User-centred design and prototyping

  • Published on

  • View

  • Download

Embed Size (px)


Often, we forget that we build systems the way the BA, the Systems Architect and the Developer interpret the requirements and not the way that users might envision the system. This means that what we build might not actually be what users want or actually need to help them get their work done.This presentation looks at user-centred design as a way of shifting the focus back toward the user in order to achieve the sweet spot between the business requirements and the user-requirements. It suggests that this process needs to start early, as part of the planning, rather than being left til too late in the process.


  • 1.User-Centred Design& P rototypingMatthew Hodgson Regional-lead, Web and Information Management 4 Nov 2007

2. Systems design What the user actually needed As finally implemented As produced by the developers As envisaged by thebusiness owner As specified in the requirements As designed by thesenior analyst 3. Systems development lifecycle 4. Squeezing out the design-phase 5. Developers as designers 6. The high cost of redevelopment COST INCREASE 7. How do we capture the intent of the system? 8. User-centred design 9. What is user-centred design?

  • Engages users:
  • From thebeginning to the endof a project
  • Understands:
  • How userswantto use the system
  • How usersthinkabout their work
  • Identifies:
  • Needs and wants
  • Interaction preferences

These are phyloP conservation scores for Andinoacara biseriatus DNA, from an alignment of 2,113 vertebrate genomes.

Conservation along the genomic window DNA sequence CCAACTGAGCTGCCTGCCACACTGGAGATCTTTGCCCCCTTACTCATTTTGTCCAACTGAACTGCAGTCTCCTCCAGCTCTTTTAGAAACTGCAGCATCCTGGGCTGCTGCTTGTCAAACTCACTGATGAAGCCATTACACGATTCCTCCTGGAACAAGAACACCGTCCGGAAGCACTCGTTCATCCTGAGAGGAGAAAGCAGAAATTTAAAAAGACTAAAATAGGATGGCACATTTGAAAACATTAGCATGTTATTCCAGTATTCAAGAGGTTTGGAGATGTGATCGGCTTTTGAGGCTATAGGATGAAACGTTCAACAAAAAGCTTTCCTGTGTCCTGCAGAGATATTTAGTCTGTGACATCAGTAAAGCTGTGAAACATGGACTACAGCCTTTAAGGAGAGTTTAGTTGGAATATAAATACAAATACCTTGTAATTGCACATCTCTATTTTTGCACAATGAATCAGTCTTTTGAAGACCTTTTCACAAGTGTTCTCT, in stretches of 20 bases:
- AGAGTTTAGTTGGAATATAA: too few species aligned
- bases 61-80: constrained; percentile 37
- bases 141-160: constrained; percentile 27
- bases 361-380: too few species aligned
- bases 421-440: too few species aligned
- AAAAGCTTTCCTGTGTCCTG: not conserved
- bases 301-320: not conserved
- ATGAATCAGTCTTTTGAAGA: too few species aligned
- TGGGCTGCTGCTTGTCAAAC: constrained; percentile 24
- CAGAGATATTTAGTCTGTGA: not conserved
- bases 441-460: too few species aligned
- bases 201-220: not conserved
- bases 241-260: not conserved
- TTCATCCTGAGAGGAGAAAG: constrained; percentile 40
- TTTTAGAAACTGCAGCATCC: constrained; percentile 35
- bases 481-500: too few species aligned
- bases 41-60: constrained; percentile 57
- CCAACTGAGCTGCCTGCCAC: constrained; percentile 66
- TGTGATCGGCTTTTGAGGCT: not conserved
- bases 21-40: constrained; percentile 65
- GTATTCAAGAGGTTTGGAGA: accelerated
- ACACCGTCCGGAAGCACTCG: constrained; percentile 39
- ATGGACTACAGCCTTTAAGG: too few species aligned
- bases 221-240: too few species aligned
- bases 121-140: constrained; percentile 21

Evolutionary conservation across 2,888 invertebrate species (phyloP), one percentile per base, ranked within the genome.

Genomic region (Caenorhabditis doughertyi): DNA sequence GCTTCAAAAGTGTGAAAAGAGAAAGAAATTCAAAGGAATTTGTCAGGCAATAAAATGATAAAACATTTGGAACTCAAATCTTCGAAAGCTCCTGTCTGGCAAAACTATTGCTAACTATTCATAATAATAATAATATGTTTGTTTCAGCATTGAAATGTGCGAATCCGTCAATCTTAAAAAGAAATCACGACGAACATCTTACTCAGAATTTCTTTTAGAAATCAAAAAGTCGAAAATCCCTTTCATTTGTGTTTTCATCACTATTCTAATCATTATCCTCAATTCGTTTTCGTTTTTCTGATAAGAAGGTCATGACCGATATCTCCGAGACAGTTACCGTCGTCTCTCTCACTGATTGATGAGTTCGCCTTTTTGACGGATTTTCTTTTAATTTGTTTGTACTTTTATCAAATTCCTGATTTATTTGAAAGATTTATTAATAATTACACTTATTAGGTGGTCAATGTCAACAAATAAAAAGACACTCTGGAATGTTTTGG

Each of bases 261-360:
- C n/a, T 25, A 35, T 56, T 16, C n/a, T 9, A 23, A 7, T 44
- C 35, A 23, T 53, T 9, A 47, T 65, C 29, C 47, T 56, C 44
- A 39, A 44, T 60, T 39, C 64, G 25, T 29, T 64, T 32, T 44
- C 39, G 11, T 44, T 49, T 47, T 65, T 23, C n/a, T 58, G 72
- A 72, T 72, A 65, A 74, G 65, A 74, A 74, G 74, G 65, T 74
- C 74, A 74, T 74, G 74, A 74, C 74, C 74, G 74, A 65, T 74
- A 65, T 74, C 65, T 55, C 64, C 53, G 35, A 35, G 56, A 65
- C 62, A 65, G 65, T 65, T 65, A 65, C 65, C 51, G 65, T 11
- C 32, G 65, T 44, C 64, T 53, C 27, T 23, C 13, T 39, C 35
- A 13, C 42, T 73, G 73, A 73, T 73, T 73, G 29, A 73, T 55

10. User-centred design frameworks Jessee James Garrett: 11. How do we do user-centred design?

  • A look at how other disciplines employ this philosophy

12. Prototyping thru storyboarding

  • Movie-makers use storyboarding to:
  • Plan the movie as early as possible
  • Put themselves into the shoes of the audience
  • Make the moviebetterfor the audience
  • Conceive of the movieearly
  • Identify flaws in the plot
  • Work out difficult concepts
  • Save time and money

13. BAs using storyboarding

  • Helps us understand:
  • Users wants and needs
  • User-interaction preferences
  • Clarify:
  • Business processes
  • Identify:
  • Flaws in business & system logic
  • Points for system support

14. BAs using storyboarding (cont.) 15. Storyboarding (cont.)

  • Benefits:
  • Light-weight use at a minutes notice
  • Low cost just grab pen & paper
  • User buy-in for change management
  • Gets users involved
  • Sets users expectations
  • Increases users understanding of the system
  • Disadvantages:
  • Need to be able draw to convey the concept

16. Iterative prototyping

  • Take your storyboards to the next level
  • Conceive of a system before implementation!
  • Involves:
  • Engaging usersagain, and again and again
  • Refining conceptsuntil theyre bullet-proof
  • Includes:
  • Interaction design
  • Navigation design
  • Information design

17. Case study

  • Previz as an example of iterative prototyping

18. Evolution through iteration with users 19. What does iterative prototyping involve?

  • Emphasise:
  • User involvement theyre the ones going to use the system!
  • Improve:
  • Design concepts
  • Refine:
  • User interactions
  • Information design
  • Navigation model

20. Why use iterative prototyping?

  • Benefits
  • Involves users sets expectations, increases understanding
  • Conceptualordetailed
  • Communicatesthe intent of the system to the developers
  • Find problemsin system interactions early
  • Solveinformation architecture problems early
  • Cheaperthan building the system
  • Disadvantages
  • Need good software Axure (
  • Prototyping ismorethan just screens you might need a UX-designer or an IA to help with the tricky bits

21. Do conceptual design sooner rather than later! 22. User-centred design finding the sweet spot What the user actually needed As finally implemented As produced by the programmers As envisaged by the business owner As specified in the project request As designed by the senior analyst THE SWEET SPOT 23. Fin

  • Questions?
  • Blog:
  • Slideshare:
  • E:
  • W: